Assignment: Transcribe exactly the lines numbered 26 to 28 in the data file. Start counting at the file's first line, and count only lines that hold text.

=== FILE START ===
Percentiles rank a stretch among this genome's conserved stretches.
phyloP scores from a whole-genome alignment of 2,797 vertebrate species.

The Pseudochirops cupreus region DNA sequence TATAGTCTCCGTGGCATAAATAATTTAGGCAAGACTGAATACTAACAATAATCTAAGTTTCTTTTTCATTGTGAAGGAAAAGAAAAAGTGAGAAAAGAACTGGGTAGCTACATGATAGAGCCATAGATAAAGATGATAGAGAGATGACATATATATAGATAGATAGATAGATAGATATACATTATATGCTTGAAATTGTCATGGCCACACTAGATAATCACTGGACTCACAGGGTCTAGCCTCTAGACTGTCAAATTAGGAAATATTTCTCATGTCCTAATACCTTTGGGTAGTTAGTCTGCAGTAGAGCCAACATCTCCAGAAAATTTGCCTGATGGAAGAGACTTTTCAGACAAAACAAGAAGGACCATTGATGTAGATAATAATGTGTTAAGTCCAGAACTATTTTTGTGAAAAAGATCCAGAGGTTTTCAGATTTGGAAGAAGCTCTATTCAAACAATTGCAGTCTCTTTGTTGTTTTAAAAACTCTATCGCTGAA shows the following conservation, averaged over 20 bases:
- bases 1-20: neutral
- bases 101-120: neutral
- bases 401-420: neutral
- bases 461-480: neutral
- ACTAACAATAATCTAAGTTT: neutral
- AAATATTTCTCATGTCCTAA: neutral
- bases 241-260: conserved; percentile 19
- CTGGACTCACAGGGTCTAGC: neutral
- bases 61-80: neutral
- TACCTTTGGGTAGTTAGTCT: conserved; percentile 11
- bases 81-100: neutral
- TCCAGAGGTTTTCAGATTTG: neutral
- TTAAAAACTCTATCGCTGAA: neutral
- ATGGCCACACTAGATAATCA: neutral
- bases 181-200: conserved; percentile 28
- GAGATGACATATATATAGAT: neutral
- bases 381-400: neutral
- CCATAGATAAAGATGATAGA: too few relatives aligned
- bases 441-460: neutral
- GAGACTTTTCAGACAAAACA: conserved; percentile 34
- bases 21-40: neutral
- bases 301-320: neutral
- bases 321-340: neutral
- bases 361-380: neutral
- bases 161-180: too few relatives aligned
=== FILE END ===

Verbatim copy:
- bases 321-340: neutral
- bases 361-380: neutral
- bases 161-180: too few relatives aligned